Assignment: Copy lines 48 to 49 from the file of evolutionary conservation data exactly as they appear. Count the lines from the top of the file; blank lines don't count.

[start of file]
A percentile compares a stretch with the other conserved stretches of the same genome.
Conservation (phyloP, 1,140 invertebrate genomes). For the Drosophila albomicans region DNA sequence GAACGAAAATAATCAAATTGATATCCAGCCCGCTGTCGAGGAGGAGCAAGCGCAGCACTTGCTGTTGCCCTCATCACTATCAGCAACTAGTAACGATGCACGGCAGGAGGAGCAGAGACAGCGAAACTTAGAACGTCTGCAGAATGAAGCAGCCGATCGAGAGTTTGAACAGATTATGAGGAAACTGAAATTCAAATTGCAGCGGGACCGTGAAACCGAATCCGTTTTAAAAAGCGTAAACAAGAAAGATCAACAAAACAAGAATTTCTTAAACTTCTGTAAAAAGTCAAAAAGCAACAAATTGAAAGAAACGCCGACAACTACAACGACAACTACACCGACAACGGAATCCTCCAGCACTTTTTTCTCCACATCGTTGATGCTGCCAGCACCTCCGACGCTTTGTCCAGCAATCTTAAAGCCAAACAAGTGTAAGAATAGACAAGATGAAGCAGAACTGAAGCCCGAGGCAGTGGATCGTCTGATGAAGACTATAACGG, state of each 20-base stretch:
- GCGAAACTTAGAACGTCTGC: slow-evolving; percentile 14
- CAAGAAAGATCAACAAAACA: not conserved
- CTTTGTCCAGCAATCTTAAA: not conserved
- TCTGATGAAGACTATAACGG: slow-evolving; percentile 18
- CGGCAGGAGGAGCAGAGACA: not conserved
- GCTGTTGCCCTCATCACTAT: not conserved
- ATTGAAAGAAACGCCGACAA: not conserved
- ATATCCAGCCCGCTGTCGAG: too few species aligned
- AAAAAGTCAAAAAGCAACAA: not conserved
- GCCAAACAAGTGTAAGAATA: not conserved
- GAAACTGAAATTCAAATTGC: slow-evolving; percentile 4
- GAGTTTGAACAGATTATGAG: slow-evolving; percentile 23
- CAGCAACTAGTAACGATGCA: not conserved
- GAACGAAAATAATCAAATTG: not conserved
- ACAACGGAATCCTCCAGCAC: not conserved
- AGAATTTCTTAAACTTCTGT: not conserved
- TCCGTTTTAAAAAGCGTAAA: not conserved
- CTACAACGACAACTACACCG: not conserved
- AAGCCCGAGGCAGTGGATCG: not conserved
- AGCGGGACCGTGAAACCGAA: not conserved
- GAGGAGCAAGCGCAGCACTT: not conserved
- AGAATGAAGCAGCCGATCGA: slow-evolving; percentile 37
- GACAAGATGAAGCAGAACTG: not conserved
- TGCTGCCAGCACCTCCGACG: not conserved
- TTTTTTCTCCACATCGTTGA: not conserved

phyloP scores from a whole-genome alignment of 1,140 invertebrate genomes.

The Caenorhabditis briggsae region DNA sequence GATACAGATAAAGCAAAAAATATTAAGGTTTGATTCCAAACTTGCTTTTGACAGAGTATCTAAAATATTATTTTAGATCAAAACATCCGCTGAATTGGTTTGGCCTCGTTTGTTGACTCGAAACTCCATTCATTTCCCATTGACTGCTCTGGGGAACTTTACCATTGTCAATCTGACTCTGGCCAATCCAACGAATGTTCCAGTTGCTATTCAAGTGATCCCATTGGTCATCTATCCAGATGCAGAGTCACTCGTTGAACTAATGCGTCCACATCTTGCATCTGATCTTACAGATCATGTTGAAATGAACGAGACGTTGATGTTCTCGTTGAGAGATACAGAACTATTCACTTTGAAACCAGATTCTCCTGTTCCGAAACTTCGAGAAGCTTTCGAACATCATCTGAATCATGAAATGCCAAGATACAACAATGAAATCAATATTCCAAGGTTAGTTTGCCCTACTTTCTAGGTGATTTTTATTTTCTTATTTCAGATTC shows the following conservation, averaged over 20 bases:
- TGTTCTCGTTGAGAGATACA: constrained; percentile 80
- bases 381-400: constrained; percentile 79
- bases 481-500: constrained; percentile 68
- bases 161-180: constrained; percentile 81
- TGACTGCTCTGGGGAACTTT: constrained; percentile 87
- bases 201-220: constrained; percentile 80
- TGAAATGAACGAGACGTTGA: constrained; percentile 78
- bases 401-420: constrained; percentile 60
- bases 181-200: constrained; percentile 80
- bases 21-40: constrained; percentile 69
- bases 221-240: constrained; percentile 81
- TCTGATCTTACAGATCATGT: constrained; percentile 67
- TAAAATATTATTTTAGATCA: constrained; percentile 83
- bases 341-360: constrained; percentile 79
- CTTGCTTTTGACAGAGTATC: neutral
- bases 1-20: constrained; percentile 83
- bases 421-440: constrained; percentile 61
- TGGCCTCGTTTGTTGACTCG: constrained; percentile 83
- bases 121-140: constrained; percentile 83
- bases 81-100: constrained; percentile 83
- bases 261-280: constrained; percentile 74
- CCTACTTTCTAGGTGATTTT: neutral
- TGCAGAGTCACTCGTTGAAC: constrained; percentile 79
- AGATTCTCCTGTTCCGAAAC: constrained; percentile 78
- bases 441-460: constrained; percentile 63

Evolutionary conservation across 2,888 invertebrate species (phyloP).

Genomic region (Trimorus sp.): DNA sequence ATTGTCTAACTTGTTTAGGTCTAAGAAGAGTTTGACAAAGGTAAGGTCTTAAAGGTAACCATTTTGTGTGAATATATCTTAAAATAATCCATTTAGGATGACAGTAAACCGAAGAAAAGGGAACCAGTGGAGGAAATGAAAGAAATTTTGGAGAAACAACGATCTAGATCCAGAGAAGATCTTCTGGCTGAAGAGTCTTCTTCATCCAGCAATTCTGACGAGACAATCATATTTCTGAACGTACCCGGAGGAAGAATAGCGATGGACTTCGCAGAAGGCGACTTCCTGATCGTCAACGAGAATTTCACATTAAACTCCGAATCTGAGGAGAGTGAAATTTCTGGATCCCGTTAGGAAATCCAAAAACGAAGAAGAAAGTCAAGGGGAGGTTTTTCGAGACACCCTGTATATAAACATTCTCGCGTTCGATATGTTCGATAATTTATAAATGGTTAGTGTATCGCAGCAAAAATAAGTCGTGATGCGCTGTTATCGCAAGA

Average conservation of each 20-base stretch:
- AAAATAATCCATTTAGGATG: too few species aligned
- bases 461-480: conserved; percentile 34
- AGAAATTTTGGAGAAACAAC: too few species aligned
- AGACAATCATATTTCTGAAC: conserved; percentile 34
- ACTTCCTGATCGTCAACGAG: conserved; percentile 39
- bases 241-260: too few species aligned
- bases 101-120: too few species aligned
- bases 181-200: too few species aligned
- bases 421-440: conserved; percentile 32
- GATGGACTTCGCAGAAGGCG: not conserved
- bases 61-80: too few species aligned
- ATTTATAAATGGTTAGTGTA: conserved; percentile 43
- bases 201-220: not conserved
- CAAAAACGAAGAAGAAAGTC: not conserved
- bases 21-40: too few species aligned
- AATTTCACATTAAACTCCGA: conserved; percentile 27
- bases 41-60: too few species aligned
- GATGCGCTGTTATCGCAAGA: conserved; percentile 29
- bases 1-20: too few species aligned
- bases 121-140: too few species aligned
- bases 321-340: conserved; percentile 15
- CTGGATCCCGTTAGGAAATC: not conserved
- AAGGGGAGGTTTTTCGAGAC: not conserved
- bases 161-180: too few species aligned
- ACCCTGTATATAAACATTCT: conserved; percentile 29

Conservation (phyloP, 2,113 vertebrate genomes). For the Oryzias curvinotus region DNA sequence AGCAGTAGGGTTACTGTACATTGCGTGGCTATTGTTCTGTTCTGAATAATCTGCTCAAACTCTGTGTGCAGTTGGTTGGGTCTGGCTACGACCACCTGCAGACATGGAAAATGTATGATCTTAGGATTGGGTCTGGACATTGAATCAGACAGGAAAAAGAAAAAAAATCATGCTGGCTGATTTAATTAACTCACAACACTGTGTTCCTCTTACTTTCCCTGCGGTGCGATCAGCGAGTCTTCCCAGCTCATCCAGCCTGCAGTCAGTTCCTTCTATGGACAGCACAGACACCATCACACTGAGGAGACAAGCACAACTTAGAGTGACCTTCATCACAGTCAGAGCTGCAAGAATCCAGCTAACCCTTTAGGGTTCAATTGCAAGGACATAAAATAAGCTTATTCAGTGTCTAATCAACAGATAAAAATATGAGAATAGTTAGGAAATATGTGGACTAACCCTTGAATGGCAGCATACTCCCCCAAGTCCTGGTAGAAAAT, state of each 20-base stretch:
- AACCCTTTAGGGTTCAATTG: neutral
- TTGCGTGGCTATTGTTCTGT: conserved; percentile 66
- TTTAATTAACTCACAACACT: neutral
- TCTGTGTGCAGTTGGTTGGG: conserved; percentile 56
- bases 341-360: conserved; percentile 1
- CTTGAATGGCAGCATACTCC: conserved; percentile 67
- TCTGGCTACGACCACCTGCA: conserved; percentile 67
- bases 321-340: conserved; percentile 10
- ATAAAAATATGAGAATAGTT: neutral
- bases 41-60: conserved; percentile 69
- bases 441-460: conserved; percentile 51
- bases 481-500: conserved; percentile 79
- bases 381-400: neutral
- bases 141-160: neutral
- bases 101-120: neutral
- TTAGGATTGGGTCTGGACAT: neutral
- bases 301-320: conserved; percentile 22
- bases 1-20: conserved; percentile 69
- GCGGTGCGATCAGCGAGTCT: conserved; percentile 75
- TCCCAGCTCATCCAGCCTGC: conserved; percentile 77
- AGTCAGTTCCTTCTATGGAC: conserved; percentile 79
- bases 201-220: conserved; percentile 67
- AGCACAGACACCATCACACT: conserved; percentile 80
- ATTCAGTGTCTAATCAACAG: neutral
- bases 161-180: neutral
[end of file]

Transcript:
- bases 121-140: constrained; percentile 83
- bases 81-100: constrained; percentile 83